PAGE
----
The lignite-dependent economies of west Macedonia, in the country’s north, and Megalopoli, in the Peloponnese, will need to be completely redeveloped as part of the decarbonization plan.

It remains unclear when Greece’s spatial redevelopment plans will be ready to be submitted to the European Commission. They are not expected to be ready any time before the new year.

Big month for PPC begins with 9-month results, business plan

December promises to be a big month for power utility PPC on a number of fronts, beginning with the corporation’s announcement tomorrow of profitable nine-month results.

The results will be followed by the presentation of PPC’s  updated and ambitious business plan for 2021 to 2023 on Wednesday, and the launch, on Thursday, of a market test concerning the privatization of a 49 percent stake in distribution network operator DEDDIE/HEDNO, a PPC subsidiary.

In addition, PPC is also awaiting a response, imminently, from the European Commission on a compensation request linked to the utility’s plan to withdraw its lignite-fired power stations sooner than planned.

PPC may also opt to head to capital markets in December.

The power utility’s nine-month profit to be announced tomorrow, including operating profit in 3Q for the fourth quarter in succession, has been attributed to lower natural gas and wholesale prices as well as the utility’s diminished use of lignite. These latest results should pave the way for an EBITDA figure of over 900 billion euros.

Natural gas prices have been low in 2020, but higher price levels are expected in 2021.

PPC will present its updated business plan at Wednesday’s Investor Day, rescheduled as an online event amid the pandemic. It will involve the participation of dozens of Greek and foreign analysts.

Besides a RES energy-mix share of between 15 and 20 percent, the three-year plan will also feature a more aggressive commercial policy, electromobility and digitalization initiatives, as well as the DEDDIE/HEDNO privatization.

Government committee meets for decarbonization master plan

A government committee overseeing the country’s decarbonization master plan is scheduled to meet tomorrow to discuss and approve a funding mechanism concerning the new National Strategic Reference Framework’s just development transition.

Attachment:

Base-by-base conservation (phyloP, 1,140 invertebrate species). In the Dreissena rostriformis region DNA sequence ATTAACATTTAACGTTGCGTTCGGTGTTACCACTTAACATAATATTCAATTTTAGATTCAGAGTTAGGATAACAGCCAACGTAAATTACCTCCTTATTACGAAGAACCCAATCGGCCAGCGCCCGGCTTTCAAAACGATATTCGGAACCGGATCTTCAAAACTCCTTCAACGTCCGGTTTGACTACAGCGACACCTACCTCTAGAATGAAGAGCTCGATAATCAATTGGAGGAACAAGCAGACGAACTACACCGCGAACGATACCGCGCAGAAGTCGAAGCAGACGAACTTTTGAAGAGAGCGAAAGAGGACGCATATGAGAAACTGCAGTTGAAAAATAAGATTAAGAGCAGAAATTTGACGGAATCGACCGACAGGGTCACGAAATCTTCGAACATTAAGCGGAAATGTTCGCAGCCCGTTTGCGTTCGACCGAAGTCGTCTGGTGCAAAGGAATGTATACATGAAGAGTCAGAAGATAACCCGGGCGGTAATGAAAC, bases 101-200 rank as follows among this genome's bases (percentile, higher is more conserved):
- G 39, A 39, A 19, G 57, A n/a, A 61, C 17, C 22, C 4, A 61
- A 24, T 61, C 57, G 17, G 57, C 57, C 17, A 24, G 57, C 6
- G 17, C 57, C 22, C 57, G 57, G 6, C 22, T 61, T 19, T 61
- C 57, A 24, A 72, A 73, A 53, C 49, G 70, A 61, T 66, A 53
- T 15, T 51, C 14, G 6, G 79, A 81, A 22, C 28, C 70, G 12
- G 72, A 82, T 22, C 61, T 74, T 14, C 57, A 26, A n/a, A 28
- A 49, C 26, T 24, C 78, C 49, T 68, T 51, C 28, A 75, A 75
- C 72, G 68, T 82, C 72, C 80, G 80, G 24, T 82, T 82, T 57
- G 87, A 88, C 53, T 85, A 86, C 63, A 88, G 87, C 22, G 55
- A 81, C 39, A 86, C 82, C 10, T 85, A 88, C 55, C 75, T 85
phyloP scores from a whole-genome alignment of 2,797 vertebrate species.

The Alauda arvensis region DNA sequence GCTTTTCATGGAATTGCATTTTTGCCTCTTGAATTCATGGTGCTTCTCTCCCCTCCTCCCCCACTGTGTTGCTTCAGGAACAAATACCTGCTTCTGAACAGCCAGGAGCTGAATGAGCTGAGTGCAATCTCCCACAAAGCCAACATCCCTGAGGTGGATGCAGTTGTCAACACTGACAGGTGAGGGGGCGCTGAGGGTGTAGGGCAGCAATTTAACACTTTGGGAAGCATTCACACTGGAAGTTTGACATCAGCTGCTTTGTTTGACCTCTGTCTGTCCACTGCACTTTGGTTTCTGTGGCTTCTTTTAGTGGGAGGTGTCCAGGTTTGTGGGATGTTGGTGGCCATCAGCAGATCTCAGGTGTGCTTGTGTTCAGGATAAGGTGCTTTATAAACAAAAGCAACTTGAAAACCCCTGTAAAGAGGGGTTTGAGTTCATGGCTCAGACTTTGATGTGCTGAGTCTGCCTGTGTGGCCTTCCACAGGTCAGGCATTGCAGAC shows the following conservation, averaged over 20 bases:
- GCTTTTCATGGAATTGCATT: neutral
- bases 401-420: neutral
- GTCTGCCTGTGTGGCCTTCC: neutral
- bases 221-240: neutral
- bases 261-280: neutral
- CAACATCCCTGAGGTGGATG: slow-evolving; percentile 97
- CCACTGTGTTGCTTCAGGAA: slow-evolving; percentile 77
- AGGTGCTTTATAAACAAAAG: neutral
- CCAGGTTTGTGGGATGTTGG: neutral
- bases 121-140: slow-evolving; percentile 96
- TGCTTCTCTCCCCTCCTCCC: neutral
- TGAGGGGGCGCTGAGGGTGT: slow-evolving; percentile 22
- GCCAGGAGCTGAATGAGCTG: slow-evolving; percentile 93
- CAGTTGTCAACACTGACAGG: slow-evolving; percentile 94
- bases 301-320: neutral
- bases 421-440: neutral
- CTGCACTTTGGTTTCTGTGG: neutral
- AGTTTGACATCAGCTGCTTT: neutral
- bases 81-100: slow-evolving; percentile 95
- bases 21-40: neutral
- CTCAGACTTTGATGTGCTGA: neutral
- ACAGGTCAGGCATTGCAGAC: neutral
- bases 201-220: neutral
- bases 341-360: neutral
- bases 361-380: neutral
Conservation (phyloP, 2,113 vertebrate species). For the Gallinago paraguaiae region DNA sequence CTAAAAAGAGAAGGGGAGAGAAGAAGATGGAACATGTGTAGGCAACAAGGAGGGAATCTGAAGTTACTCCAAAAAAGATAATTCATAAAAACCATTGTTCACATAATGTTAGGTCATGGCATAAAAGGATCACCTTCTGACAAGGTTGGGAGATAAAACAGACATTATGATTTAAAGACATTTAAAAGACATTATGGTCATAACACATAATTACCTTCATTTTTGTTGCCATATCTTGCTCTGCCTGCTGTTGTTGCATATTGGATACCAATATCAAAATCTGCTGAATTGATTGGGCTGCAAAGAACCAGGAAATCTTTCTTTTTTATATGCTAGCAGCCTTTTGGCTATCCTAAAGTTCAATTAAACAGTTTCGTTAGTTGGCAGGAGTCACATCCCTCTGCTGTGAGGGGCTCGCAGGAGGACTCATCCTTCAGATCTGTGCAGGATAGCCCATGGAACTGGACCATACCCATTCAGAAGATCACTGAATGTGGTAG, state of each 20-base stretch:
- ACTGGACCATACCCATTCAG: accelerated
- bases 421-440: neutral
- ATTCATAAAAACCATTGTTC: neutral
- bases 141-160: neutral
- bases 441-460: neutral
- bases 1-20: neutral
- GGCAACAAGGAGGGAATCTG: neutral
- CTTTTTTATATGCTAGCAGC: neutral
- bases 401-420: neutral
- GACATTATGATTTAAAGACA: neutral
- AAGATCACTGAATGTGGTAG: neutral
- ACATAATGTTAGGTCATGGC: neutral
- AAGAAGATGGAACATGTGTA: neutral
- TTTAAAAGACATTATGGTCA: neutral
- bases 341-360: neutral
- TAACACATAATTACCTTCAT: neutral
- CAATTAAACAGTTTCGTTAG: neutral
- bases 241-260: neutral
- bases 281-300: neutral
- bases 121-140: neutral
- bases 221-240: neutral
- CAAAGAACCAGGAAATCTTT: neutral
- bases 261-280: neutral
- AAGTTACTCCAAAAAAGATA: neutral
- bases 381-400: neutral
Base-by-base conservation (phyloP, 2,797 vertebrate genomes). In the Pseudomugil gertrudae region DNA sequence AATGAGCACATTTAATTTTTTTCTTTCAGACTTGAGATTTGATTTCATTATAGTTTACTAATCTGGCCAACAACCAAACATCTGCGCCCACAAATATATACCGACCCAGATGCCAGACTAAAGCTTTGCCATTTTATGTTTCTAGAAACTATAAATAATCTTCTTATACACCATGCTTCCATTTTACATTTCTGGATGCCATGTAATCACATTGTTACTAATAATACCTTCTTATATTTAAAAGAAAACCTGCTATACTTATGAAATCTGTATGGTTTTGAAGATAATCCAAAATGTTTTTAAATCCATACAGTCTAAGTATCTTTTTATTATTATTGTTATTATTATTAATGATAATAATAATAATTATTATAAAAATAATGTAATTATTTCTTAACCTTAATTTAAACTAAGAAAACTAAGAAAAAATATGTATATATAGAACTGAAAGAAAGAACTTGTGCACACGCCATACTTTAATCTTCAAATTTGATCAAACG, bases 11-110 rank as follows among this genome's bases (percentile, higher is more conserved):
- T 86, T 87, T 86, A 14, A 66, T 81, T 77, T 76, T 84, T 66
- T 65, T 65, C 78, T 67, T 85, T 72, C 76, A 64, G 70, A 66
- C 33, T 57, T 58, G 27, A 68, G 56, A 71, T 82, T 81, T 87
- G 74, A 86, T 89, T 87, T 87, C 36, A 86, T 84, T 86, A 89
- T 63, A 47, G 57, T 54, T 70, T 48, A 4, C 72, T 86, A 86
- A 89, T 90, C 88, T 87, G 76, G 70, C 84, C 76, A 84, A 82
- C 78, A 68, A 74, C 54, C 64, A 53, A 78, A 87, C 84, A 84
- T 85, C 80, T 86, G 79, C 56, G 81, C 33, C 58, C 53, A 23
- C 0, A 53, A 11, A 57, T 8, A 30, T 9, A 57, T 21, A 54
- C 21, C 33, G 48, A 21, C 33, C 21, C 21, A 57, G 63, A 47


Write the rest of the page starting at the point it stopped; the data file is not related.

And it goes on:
The funding mechanism will be applied to manage funds and facilitate investment plans for lignite-dependent areas.

Consultation for the just development transition of Greece’s lignite-dependent area, west Macedonia, in the north, and Megalopoli in the Peloponnese, has been completed. Officials are currently processing the procedure’s comments and observations.

The government’s decarbonization master plan will aim for investments totaling 5 billion euros – both national and EU funds – to restructure the production models of Greece’s lignite-dependent areas and protect their respective employment markets.

The decarbonization plan’s coordinating committee is preparing a draft bill for the implementation of the master plan, whose features include incentives for investment, expected to be ready for Parliament in the first quarter of 2021.

Natural gas-fueled generation reaches energy-mix record share of 56.64%

The energy mix contribution of natural gas increased to a record-level share of 56.64 percent in October, a latest energy exchange monthly report has shown.

This significant rise in the energy-mix share of natural gas – to a level never before reported since the full liberalization of Greece’s electricity market – has been attributed to a major slowdown of power utility PPC’s lignite-based generation.

Natural gas-fueled power stations operated by power utility PPC and independent producers further consolidated their place in the energy mix standings, stretching further ahead of other fuel categories.

October’s 56.64 percent energy-mix share captured by natural gas broke this fuel’s previous record of 53.76 percent, registered in August. The natural gas energy-mix share had dipped slightly to 51.74 percent in September before rebounding for October’s record-breaking result.

A year earlier, the natural gas energy mix share was below 50 percent, at 49.86 percent, while lignite’s share was at approximately 22 percent.

Returning to the latest energy-mix figures, natural gas was followed by the RES sector, capturing 33.86 percent, lignite’s share shrunk further to 4.25 percent, and hydropower followed with a 3.21 percent share.

PPC’s lignite-based generation could rise slightly in coming months to cover telethermal needs.

The role of natural gas in the ongoing energy transition towards renewable energy dominance is expected to play a pivotal role for the grid’s sufficiency and security.

PPC’s upcoming Investor Day event on strength of good news

Power utility PPC plans to go into early December’s rescheduled Investor Day, an online event organized by the corporation for its presentation of an updated 2021-2023 business plan to international analysts, on the back of favorable developments, including yet another profitable quarter, the fourth in a row, as well as new business openings.

PPC had originally planned Investor Day for last March, in London, but was forced to postpone and reshape for an online version as a result of the pandemic’s outbreak.

A year earlier, PPC was struggling, but the succession of positive quarters has lifted the company into a confident higher flyer.